The collection of artisanal producers in the pair of business parks near the corner of Miralani Drive and Camino Ruiz in Miramar already interact like partners. Home to four breweries, two wineries and a sake brewery, this is the most craft-saturated ultra-micro locale in all of San Diego County. And soon it will welcome its first actual partnership—a trio of businesses sharing a 3,500-square-foot space with a collective mindset and completely unique, hand-forged consumables. Lost Cause Meadery, Serpentine Cider and The Good Seed Food Company comprise this hand-in-hand threesome, all of which are on pace to open at different points within the month of October at 8665 Miralani Drive, Suite 100.
While they were searching for a site for their meadery, Lost Cause founders Billy and Suzanna Beltz met and hit it off with Serpentine headman Sean Harris at a brewery event. The entrepreneurs stayed in touch and, two months later, Harris asked if the Beltzes would like to join him and chef Chuy De La Torre as a third tenant in the space they intended to share. The marrieds followed in the footsteps of De La Torre, formerly the chef at Rancho Bernardo’s Urge Gastropub, and signed on. To a person, the quartet believe they are in the perfect geographical situation. This pertains to their individual facility, where all of their wares will appeal to artisanal-minded locavores, as well as their immediate surroundings.
The closest similar business to the shared space is Thunderhawk Alements, and the Beltzes say its owners have been extremely helpful. It’s the “Miralani Makers District”’s tangible colleagues-versus-competitors vibe that continues to lure so many small businesses to the area. A distillery is also en route for the area. It is reminiscent of San Diego’s roots from a brewery perspective and, in some ways, evokes memories of simpler times for that industry.
The Beltzes like the prospect of leveraging cider and, to some extent, beer, wine, sake and spirits from neighbors to attract cross-drinkers who might not specifically seek out mead, but will be more than happy to try it during an expansive tasting expedition. They realize mead is not as popular or understood as other beverages and aim to do a great deal of educating rom their tasting room (Serpentine will have its own sampling bar within the space, as well).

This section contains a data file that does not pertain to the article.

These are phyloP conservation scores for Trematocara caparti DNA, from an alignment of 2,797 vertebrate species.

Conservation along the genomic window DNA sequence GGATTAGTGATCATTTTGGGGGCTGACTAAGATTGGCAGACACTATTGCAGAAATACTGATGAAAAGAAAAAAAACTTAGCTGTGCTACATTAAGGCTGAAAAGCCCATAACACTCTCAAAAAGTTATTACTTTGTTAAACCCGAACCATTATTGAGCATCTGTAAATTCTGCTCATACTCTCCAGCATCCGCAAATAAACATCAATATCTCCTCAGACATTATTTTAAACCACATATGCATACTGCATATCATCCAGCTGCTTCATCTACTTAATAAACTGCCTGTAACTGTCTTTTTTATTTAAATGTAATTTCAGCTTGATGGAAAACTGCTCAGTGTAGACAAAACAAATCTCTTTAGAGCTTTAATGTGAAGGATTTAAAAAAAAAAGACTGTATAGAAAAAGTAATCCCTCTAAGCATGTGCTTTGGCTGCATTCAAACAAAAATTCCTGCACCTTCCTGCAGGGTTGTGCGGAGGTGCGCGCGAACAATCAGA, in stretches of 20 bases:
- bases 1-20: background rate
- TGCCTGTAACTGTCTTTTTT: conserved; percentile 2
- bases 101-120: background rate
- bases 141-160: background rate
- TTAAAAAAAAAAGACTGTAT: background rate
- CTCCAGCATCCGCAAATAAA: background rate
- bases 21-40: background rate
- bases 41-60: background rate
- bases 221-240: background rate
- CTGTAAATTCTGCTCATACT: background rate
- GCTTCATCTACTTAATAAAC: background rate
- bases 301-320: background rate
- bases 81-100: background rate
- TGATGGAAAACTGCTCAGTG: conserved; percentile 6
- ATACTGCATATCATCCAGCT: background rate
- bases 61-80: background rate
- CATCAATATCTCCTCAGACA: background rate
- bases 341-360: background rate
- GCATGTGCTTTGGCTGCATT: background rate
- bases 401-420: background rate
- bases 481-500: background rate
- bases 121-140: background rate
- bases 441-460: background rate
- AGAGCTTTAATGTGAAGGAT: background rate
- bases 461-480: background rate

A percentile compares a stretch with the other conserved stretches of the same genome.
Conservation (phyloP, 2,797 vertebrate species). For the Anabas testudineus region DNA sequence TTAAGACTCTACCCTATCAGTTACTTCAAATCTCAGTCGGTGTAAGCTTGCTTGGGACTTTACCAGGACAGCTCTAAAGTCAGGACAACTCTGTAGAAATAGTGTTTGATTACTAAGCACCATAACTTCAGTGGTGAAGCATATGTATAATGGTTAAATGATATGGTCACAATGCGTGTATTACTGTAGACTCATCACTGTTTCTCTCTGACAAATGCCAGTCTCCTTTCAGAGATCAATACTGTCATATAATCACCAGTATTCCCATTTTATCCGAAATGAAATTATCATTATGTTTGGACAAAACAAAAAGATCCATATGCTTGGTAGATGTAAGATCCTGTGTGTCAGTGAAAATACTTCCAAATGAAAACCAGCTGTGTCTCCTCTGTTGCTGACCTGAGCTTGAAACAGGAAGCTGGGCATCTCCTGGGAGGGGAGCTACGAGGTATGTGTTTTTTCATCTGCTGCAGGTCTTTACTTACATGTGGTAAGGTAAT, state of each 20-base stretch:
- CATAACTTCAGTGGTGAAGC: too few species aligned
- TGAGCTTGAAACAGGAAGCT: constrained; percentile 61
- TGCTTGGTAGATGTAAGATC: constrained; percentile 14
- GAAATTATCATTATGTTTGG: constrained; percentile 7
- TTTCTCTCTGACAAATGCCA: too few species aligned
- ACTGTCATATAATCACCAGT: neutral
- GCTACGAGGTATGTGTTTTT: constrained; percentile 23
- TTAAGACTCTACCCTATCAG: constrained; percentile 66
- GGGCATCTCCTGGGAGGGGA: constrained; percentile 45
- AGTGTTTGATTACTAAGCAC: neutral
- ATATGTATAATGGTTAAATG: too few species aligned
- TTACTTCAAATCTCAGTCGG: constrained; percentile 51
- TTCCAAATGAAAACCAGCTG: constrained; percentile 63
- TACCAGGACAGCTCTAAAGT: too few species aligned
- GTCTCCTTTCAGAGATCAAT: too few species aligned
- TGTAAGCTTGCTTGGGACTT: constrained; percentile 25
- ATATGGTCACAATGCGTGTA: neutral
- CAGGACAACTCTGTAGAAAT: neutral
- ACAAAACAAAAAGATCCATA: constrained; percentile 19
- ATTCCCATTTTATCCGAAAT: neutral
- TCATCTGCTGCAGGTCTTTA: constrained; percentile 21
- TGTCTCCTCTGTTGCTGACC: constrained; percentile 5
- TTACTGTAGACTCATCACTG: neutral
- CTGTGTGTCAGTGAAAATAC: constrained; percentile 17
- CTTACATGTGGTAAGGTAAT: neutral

Lost Cause’s meads will be produced in 20- and 15-barrel batches located near the entrance to their tasting room. Billy has earned more than 35 medals for his meads in the past three years alone, and the Beltz’s research and techniques have been published in the American Homebrewer’s Association‘s Zymurgy Magazine and American Mead Maker, the official journal of the American Mead Maker Association. An integral part of their production process is a technique which allows them to control a slow, steady, healthy fermentation that retains extremely delicate honey flavors and aromas as alcohol builds.
Lost Cause’s initial line-up will all come in at 11% alcohol-by-volume and include:
The aesthetic of the shared facility will pay homage to Southern California and the Southwest region as a whole care of shared plants and furniture. For more information on each of the businesses’ debuts, follow each on social media.
A lot goes with trying to open San Diego County’s first all-organic brewery—sourcing ingredients, all of which are more costly than non-organic, securing enough of them, finding price-points that work for patrons and, of course, making quality beer. These are all very real challenges, but pale in comparison to the obstacles and consequences the founders of Protector Brewery faced in their former lives as Navy SEALs. By comparison, this should be a fairly straightforward mission. One thing is for sure. They’re going to war fully prepared.
Sean Haggerty is leading the charge from a base of operations located at 8680 Miralani Drive. If that address sounds familiar, it’s because the business park Protector calls home has become well known as a center of artisanality. Other businesses sited there include 2kids Brewing, Align Brewing, Setting Sun Sake Brewery and several urban wineries, with Thunderhawk Alements, a cidery and meadery in the works directly across the street. The fact Protector can bring something completely unique to such a saturated complex is impressive.
Haggerty—who produces beer with fellow brewer Ben Betz—brewed his first beer seven years ago in the most unlikely of places…while on deployment in Iraq. His team had just returned from a direct-action raid at 3 a.m. and he really wanted to drink a good beer to toast his team’s success. The only problem was, being at a military installation halfway across the world, there was no beer to be had. It was then Haggerty had the epiphany that he should make his own. He had ingredients shipped to him and used a five-gallon Gatorade jug for his debut brew. He’s significantly upgraded his equipment at Protector, where beers are brewed on a direct-fire stainless system that figures to produce 200 barrels of beer annually.
Protector’s portfolio will include a hefeweizen, imperial stout, a pair of pale ales (one of which is New World in its hop profundity) and a pair of IPAs (English and West Coast). The hardest part about creating the latter quartet is sourcing quality hops, but Haggerty is confident in the stock he’s secured. He has Cascade, Centennial, Citra, Mosaic, Simcoe and Zeus in cold storage. Only five states house organic hop purveyors and the price of those hops is three times higher than non-organic hops, on average, with highly coveted varietals like Nelson Sauvin going for as much as ten times its garden-variety counterparts. And unlike other local brewers, Haggerty can’t just head to White Labs when he needs yeast. He currently gets his strains from an Oregan-based company.
Given the increased costs, one would expect extremely expensive beers at Protector, but prices are competitive and Haggerty says even his costliest beers will never go higher than seven or eight bucks. He knows an organic brewery wouldn’t be feasible at the size of a Ballast Point or Stone, but believes he can make it work at his smaller size. And if he is successful, he’ll look to expand.